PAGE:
Dark, rain-glistened streets. Ominous shadows hover in trash littered alleyways. Cats screech in the distance. Gunshots ring out and a body slumps into the gutter.
The world of film noir.
As a kid, these were the second show in an afternoon at the movies. The “B” movie. Always in black and white, less than 90 minutes. Featuring the nearly-stars such as Dana Andrews, Richard Conte, Linda Darnell, and Sterling Hayden.
The titles were straightforward. “Where The Sidewalk Ends”, “This Gun For Hire”, “Kiss of Death”, “The Street With No Name”, “The Narrow Margin,” and “The Killers” among other small films now considered film noir classics.
The people were familiar too. The P.I. (Private Eye). He usually had a five o’clock shadow, chain-smoked, drank cheap whiskey out of the bottle or a paper cup. He worked in a dingy second floor office. The client? Usually a husky voiced, chain-smoking, heavily made up siren out of the Mae West Drama Academy. The P.I’s secretary? A snarky, but good-natured woman who didn’t take crap from her boss, the cops or hoodlums. The Bad Guys? Sleazy, menacing, and homicidal. Think young Richard Widmark, William (Pre-“Life of Riley”) Bendix, Neville Brand, Lee Van Cleef, Jack Elam, Jack Lambert, and probie villain, Lee Marvin. These guys loved to kill.
There were no happy endings in these film noir classics. The female lead usually was a two-timer who got killed or took the fall in the closing minutes. Mary Astor’s Brigid O’Shaughnessy was straight out of central casting when Bogie’s Sam Spade turned her over to the cops in “The Maltese Falcon.” Spade liked her, but not enough to risk a bullet in the back one lonely night.
Robert Mitchum’s Phillip Marlowe wondered “Why does everything I touch turns to shit?” in the 70’s reboot of “Farewell, My Lovely”.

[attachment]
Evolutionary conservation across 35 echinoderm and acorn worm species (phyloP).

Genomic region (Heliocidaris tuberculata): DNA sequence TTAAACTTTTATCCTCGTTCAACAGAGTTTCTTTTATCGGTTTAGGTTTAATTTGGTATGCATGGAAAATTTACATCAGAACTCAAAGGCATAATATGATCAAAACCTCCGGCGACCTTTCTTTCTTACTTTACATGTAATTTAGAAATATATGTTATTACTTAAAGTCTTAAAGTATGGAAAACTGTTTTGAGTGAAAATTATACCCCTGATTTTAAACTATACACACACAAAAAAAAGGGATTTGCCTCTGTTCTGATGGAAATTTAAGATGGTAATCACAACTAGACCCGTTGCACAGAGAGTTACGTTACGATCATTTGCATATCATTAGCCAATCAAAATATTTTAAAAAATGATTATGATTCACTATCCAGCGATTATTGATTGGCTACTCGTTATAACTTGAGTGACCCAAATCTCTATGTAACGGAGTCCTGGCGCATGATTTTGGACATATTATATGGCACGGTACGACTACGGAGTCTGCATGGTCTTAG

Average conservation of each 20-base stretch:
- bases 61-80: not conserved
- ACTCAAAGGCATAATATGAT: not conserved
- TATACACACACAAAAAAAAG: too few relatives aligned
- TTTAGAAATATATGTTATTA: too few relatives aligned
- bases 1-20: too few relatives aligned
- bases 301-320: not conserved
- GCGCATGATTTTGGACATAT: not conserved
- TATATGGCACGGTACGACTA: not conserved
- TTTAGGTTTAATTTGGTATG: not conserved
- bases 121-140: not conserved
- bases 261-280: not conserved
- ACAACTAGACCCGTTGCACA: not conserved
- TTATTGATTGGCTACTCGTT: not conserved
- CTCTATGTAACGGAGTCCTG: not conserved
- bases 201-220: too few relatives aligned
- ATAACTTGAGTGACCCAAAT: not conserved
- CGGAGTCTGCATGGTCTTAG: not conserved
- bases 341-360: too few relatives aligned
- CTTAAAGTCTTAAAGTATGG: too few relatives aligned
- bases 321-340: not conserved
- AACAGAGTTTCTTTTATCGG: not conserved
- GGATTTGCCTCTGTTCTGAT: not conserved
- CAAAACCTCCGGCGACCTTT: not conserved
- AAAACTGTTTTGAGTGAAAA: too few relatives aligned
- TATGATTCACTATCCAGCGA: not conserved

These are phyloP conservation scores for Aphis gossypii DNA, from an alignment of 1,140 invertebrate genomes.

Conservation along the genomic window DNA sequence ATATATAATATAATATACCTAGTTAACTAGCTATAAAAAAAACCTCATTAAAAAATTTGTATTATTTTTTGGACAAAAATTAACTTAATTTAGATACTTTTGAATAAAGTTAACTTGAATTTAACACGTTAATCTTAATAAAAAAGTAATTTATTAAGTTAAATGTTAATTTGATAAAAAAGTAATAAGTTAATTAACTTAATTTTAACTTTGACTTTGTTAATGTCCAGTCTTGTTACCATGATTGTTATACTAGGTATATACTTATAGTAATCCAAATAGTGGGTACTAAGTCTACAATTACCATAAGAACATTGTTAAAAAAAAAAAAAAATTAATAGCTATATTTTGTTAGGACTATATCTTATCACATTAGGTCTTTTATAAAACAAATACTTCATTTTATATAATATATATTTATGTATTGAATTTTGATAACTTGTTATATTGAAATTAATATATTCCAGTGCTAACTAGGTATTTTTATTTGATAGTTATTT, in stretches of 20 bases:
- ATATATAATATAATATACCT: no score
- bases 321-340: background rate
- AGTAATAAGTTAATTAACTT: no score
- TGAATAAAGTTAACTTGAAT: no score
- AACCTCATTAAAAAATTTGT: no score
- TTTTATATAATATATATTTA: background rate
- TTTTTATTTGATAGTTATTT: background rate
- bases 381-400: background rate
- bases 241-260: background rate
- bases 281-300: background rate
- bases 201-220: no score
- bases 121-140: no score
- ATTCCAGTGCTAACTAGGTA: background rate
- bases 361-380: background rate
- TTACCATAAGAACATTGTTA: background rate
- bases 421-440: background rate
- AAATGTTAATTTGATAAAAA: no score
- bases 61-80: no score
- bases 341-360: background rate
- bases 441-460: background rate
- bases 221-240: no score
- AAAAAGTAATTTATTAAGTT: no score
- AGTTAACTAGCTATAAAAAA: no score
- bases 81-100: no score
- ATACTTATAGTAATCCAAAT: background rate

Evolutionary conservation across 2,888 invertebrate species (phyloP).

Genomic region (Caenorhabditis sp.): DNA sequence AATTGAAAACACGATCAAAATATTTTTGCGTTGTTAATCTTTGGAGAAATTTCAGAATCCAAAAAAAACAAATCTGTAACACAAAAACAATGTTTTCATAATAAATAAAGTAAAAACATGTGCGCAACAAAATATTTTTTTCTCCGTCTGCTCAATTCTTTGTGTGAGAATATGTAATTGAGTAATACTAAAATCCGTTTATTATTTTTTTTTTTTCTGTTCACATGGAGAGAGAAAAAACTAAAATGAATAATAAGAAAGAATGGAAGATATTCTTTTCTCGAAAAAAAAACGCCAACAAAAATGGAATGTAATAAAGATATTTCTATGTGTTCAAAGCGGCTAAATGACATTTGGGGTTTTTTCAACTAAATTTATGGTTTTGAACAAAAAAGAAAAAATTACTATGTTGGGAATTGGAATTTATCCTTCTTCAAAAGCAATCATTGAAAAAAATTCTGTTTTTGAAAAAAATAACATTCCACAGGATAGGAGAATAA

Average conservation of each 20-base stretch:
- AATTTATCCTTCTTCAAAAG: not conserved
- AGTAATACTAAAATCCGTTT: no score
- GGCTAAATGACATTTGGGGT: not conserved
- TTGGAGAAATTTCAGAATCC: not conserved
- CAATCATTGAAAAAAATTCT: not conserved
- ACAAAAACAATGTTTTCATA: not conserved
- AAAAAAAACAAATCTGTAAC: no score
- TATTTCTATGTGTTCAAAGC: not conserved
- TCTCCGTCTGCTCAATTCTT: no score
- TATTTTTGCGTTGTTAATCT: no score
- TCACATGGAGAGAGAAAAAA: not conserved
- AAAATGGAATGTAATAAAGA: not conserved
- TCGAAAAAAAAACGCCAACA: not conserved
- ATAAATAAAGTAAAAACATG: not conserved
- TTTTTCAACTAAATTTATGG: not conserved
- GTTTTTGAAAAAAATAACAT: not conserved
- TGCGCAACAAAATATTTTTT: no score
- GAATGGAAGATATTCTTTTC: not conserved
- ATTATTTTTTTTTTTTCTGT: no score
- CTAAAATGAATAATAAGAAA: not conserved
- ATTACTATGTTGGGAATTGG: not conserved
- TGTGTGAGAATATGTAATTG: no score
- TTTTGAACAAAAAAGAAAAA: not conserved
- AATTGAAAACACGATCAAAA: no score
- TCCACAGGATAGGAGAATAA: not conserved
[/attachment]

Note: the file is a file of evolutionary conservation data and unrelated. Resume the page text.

I loved the fatalism of these movies, far removed from the glossy romantic dramas featuring Gable, Tracy, Flynn and other major stars of old Hollywood.
Lately, we’ve been watching Netflix’s stable of dark crime dramas. They come from around the world.
They all share a world-view that includes lots of death, depression, depravity, brutal murder, and minimal — if any — humor. Locale doesn’t matter. It could be Los Angeles, Denmark, the English countryside, or Sweden. It’s one, dark grim world, everywhere you look.
Thanks to an old friend, we’re currently watching a British series, “MidSomer Murders”. It’s set in a small, English village. There are multiple murders in each episode. We’re into season five and the bodies keep piling up. Marilyn and I wonder if they’ll have to bring in people from other small villages to keep the murderers in business.
“MidSomer Murders” is balanced with humor from its continuing characters and the guest stars. I’ve noticed familiar faces like David Warner, Nigel Davenport and Richard Johnson among the guest stars. The plots are nicely developed, well-acted, and written with sly wit. The show is still running after 17 seasons, so Marilyn and I look forward each night to a batch of lovely murders with quirky, amusing characters.
I still love those dark and dangerous film noir folks. But these days, real life is often sufficiently grim. I prefer my murders with a bit of laughter.